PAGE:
JN: It’s a very complicated issue. Lots of fors and againsts on both sides. It might be something the government consult on later this year. Our view as the CAA and my personal view, is that it’s far better to prevent an incident in the first place and to stop an incident happening. I know somebody said the other day, we don’t exactly have cupboards full of drones that have been found after incidents. There has not been a drone located or a drone user located in any of the safety incidents involving aviation. Registration is very much post an event, where it could have an impact. We would rather prevent the event in the first place. It’s a complicated subject, lots of fors and againsts. Ultimately it will be for the government to decide if we have registration in this country.
DP: Would you say the CAA is opposed to a drone register?
JN: I think we would rather concentrate our efforts in other areas and prevent an incident in the first place. We’re not 100% convinced on what the use for a drone [register] would be.
DP: Does the CAA have any policy relating to terrorism?
JN: No, we are absolutely, purely an aviation safety regulator. Anything beyond that is for the Home Office, Department of Transport, police, security services et cetera. All of our focus is on making sure drones integrate safely into the aviation system. Anything else is beyond our remit, if you like.
DP: Do you have any strategy to assist the use of drones in industry?
JN: Absolutely, we’ve got thousands of commercial drone users approved by us in the UK now doing some amazing things. We were out with a survey company last Thursday who have been doing some amazing work. They literally just finished surveying all the flood defences in East Anglia by drone and have done an amazing job. Things like that are very exciting and what we need to make sure is that the ability for that to develop and grow in a sustainable way isn’t affected by drone safety incidents. That’s one of the key drivers for our education programme, as well as obviously number one making sure that the safety of everybody in the air is as good as it can be. But number two, making sure that these amazing things that drones can do, they can continue to do.
DP: Can you comment on the Amazon Prime Air testing?
JN: The Amazon trials are very much trials. They’re being done in a very contained environment so we’ve had people contact us going, “I’m not happy that Amazon are going to be delivering by drone in my neighbourhood,” or whatever. No, that’s not what we’ve given permission for. We’ve given permission for very controlled testing in a very specific location under very specific circumstances. And technically, it’s no different to what we have done as a principle with other commercial drone users. Commercial drone users have to comply with the same rules and regulations as everybody else, consumer users or anybody but they can come to us and say, “We’d like to do something different beyond the base regulation if you like.” And our answer to that is, OK, how are you going to do that and maintain the same level of safety as the base regulations deliver. So if somebody can show to us that they are delivering the same level of safety as the base regulations we can give them an exemption to do what they want to do. And we’ve done this on quite a few occasions for other commercial drone users and for things like the emergency services, as well. There are quite a few commercial drone photography and filming companies that are allowed to go closer to buildings and people than the base regulations because they have shown us how they will do that safely. For example, they might cordon off the area, they might have security personnel around the edge of the filming unit, keeping people out, things like that. Things like the fire brigade say we want to fly inside a building let alone 50m away from it and we say that’s absolutely fine that you want to do that. There’s not going to be anybody in the building, or if there is in the building a drone coming in is going to be the least of their worries. It’s an exemption from the rules but only because we can be satisfied they’re meeting the same level of safety that the original rules deliver.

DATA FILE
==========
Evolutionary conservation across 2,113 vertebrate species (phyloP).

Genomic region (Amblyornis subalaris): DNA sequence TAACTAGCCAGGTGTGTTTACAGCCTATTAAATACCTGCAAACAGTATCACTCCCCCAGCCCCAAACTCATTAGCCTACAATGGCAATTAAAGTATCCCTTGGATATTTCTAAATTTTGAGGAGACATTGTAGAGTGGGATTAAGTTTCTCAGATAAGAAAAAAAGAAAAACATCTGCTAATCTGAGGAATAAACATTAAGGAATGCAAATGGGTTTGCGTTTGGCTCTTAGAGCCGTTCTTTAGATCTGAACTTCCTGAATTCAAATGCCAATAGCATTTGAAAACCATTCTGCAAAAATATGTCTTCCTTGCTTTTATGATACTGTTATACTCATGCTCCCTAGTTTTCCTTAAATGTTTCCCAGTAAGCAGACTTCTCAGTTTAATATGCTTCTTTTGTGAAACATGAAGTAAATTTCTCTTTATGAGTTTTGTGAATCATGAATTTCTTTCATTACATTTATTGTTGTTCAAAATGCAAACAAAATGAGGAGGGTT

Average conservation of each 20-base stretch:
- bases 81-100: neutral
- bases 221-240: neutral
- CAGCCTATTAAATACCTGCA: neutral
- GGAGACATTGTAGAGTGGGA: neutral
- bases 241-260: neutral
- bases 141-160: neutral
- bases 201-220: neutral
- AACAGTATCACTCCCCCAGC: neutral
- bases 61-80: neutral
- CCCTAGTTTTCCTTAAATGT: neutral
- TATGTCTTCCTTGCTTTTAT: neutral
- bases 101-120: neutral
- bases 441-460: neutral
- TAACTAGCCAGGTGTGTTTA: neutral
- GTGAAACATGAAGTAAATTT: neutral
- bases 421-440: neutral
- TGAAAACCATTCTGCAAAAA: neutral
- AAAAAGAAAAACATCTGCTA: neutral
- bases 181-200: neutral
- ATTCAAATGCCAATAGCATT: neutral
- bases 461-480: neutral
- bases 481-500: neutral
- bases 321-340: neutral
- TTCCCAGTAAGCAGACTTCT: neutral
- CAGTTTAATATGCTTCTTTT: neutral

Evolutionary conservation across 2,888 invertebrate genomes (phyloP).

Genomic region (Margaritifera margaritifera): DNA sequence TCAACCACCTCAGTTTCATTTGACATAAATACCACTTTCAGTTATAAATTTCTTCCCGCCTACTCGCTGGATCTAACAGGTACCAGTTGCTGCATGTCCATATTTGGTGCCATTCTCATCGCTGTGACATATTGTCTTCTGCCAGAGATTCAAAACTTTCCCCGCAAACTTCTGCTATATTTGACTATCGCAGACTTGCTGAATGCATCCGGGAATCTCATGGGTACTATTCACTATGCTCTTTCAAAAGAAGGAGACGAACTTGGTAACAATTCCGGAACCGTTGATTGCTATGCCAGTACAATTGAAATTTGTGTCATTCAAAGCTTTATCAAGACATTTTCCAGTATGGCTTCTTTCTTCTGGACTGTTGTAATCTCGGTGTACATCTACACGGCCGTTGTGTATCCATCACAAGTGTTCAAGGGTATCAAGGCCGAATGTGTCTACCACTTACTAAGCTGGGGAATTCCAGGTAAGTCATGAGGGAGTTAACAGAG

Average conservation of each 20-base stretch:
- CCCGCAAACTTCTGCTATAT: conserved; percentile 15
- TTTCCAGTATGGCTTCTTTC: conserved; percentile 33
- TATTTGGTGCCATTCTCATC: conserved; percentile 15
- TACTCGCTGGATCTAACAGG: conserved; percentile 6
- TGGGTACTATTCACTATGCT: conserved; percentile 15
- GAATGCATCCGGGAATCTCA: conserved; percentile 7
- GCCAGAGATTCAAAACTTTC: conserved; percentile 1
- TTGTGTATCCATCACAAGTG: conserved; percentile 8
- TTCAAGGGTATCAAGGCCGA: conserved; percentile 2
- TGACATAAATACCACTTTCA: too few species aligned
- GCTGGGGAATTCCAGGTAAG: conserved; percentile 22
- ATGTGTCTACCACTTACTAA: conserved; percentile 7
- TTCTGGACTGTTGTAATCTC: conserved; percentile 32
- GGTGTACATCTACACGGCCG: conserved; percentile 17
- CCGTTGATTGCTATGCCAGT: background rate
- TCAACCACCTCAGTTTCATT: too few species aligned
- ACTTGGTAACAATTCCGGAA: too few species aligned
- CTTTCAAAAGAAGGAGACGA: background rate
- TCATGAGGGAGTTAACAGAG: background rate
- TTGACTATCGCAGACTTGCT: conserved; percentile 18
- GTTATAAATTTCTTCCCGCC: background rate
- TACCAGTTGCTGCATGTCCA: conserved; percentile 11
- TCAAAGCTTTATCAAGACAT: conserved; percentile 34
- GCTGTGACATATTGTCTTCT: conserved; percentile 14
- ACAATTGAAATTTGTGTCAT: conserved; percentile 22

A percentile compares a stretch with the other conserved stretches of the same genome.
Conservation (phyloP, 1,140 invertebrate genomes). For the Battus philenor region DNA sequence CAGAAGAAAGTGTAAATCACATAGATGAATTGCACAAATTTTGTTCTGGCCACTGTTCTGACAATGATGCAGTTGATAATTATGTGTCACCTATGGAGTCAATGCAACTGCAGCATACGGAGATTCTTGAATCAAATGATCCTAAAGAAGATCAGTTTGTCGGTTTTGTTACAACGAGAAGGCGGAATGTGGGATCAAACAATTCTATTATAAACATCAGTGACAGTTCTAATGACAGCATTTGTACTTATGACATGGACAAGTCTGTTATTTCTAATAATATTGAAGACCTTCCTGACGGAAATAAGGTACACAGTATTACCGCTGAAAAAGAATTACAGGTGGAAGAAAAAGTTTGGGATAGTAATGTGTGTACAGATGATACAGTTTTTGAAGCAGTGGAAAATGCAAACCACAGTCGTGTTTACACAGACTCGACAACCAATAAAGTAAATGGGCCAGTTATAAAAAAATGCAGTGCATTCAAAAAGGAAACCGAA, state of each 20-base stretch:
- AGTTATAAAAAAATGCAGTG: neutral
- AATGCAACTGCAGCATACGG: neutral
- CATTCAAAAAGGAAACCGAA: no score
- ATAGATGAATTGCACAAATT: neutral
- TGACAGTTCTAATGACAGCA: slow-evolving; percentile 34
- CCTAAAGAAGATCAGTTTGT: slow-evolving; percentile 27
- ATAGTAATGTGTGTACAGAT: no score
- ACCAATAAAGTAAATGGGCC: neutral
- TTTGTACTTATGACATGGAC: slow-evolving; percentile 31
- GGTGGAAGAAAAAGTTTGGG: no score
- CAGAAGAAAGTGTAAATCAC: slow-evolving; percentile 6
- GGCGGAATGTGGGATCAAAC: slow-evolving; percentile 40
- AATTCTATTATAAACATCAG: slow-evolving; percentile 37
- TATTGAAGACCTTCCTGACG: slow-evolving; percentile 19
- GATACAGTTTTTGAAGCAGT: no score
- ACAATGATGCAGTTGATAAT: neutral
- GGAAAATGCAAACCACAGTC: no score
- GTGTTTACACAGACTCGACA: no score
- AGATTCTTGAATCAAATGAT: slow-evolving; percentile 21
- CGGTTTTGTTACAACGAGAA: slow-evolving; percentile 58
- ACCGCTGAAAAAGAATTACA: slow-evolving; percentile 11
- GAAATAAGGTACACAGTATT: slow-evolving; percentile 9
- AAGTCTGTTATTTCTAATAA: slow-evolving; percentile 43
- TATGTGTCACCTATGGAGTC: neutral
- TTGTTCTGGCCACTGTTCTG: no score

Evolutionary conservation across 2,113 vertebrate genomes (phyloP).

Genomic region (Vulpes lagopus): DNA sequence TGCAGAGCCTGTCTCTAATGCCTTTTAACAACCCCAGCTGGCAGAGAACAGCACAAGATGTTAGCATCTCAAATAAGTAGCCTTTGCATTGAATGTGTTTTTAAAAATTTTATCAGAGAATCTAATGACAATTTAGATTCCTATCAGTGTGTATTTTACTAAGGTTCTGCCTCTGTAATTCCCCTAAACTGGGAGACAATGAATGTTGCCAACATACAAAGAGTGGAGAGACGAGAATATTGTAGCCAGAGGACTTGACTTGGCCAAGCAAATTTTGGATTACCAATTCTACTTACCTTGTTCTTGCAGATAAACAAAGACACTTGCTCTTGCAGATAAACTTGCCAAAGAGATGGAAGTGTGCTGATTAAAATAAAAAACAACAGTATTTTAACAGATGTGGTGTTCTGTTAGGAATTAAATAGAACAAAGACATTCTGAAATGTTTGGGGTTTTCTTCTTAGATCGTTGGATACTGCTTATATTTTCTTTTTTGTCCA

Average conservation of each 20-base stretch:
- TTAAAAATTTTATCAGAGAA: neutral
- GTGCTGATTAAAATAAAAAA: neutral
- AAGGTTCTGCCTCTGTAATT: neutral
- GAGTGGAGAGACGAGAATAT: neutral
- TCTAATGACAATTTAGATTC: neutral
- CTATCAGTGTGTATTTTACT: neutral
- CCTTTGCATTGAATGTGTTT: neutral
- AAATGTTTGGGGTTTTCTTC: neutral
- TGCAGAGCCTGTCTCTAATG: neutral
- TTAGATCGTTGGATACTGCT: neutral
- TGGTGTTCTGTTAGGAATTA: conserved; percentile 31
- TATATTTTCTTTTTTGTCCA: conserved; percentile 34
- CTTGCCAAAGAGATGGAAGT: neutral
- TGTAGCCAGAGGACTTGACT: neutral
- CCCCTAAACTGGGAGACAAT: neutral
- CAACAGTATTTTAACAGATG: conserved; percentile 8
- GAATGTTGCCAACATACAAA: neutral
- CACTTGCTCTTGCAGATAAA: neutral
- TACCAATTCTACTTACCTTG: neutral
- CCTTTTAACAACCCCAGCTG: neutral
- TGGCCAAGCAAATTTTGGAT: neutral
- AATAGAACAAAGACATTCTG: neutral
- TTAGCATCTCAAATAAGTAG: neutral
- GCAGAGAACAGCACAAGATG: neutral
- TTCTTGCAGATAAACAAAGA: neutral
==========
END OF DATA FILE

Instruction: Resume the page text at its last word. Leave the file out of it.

DP: Can you confirm whether the field that it has been reported that Amazon is testing in is indeed their testing site?
JN: You’d have to ask Amazon that. We’ve given them an exemption as to what they can do. The exact location I think is up to them and the times that they run are up to them. We’re interested in what they can develop because obviously the technology doesn’t exist to be able to do their ultimate aim. Their ultimate aim and the technology might actually enable other exciting things to happen, for example, the movement of organ transplants from hospital to hospital by drone. If you can develop sense and avoid technology and how it would integrate with airspace users, and do that safely then potentially that opens up to a number of very worthy other uses as well.
DP: Can you confirm that they’re testing autonomous flight?
JN: They have an exemption to be able to fly beyond line of sight and to be able to have one person operating more than one drone. As I say, in very controlled circumstances, within a very specific area and a very specific environment.
DP: The drones in the air require an operator?
JN: Yes, absolutely, yes, but an operator could be flying more than one.
DP: Is there a limit to the number that they could fly?
JN: I don’t know. I think they only have a limited number of drones anyway. This is a test in a, as you indicated, a small area. We’re not talking about large numbers of drones flying long distances beyond the line of sight. It is very, very controlled, in a small area.
DP: With the permission to test the technology, people might assume they are more likely to be given permission to deploy the technology in a year or two when it is fully developed. Do you have a policy for drones that don’t have operators?